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Equine Health Resource

Fibrotic Myopathy

Fibrotic myopathy is the classic “mechanical lameness” of the hind limb. The gait change is caused by a mechanical limitation on movement of the hind limb and is not necessarily caused by pain.

Injury and scarring of the hamstring muscles in the upper hindquarter of the horse causes a classic change in gait with shortening of the front phase of the stride, loss of the stretchability of the normal muscle, and slapping of the foot to the ground. The injury can result from a single traumatic injury to these muscles (hyperextension injury) but can also can result from repetitive strain, seen most commonly in Western performance horses, especially reiners, cutters and rope horses. In some cases, scarring can occur from repeated IM injections into the hamstring muscles.

“Goose-stepping” is the name given to horses that move their hind limb in this characteristic way – the hoof is raised, then brought rearward and slapped to the ground. Fibrotic myopathy is very different from “stringhalt” as are the causes. Importantly, other lameness conditions can cause similar but rarely this classic gait.

Other signs usually associated with this condition include change in contour and feel of the rear contour of the hindquarter, where the hamstring muscle has been torn and replaced by bands of scar tissue.

This chronic scarring causes a “mechanical lameness”, meaning that the gait deficit is caused by a mechanical limitation and is not necessarily painful to the horse. Depending upon the severity of the gait alteration, and the horse’s use, the condition may or may not be performance-limiting for the horse.

The initial tearing of the hamstring causes lameness and reluctance to move the limb, and pain and swelling in the rear of the limb. By 30-60 days post injury there is enough scarring to cause the typical gait. By 90 days, the scar is fully mature.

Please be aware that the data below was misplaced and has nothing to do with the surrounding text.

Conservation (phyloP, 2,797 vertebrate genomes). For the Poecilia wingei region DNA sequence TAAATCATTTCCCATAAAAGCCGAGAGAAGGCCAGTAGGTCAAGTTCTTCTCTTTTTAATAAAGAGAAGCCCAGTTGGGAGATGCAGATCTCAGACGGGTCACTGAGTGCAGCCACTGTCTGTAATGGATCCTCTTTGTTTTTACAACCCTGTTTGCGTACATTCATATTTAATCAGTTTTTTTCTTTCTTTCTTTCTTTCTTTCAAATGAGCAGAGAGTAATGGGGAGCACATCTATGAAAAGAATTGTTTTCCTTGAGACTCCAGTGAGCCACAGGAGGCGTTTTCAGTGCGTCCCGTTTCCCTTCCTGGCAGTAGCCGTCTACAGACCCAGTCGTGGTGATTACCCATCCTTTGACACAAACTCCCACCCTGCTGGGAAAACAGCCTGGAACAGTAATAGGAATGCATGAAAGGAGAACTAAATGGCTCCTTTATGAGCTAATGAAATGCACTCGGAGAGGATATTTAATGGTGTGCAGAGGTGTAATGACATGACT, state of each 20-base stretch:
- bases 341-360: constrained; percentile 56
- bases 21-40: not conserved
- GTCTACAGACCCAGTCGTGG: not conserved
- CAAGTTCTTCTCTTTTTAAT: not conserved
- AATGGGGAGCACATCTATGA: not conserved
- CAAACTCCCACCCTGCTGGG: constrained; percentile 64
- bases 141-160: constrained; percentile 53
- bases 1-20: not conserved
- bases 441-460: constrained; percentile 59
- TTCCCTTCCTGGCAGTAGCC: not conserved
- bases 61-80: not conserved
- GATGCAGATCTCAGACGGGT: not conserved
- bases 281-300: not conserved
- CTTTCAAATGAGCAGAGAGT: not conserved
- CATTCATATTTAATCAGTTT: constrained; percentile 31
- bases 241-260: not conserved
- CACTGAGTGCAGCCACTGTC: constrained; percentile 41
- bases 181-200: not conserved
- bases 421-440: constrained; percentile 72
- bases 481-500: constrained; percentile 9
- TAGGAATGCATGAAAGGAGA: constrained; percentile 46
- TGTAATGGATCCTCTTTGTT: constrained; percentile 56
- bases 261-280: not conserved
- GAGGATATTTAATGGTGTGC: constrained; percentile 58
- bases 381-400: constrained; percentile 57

This is one of the rare conditions that can be diagnosed by the classic gait, along with an obvious rod-like band of scar tissue in the hamstring area. Ultrasound can be helpful to determine extent and location of injury.

There are effective surgical treatments for fibrotic myopathy. Cutting of the scar itself, or the tendon below it may be helpful to restore normal length and elasticity of the hamstring and a more normal gait. The surgery is often performed in the standing horse. Rest is advised during the early period after injury to the muscle, as the initial injury is painful. In mild cases, physical therapy and massage may be helpful, especially soon after injury.

Prognosis & Relevant Factors

The prognosis for fibrotic myopathy depends on the severity of the injury, gait deficit and scarring, as well as whether or not there is ongoing pain. Mild, chronic cases can go on performing normally and may not require treatment.

Horses not used for riding or performance typically do fine with the gait deficit. For riding and performance horses: severe cases of fibrotic myopathy can interfere with performance and require treatment. Surgery is generally successful at improving the gait.

QUESTIONS TO ASK MY VET

  • Would surgery help this condition?
  • Is my horse really lame or is this purely a mechanical problem?
  • Is this a recent problem or more chronic?
  • Is this condition affecting my horse's ability to do his job?
  • PREVENTION

    Be on the lookout for injury to this area, and commence physical therapy right away to minimize scarring and gait deficit.

    Remember that in some cases, repeated IM injection into this area can create this problem.

    Prevent horses from "leaning on the butt bar" of a trailer or stocks, as this can injure these muscles. Hard stops can cause overload of these muscles. Good footing and proper conditioning may reduce the likelihood of this and other injuries.

    Author: Doug Thal DVM Dipl. ABVP

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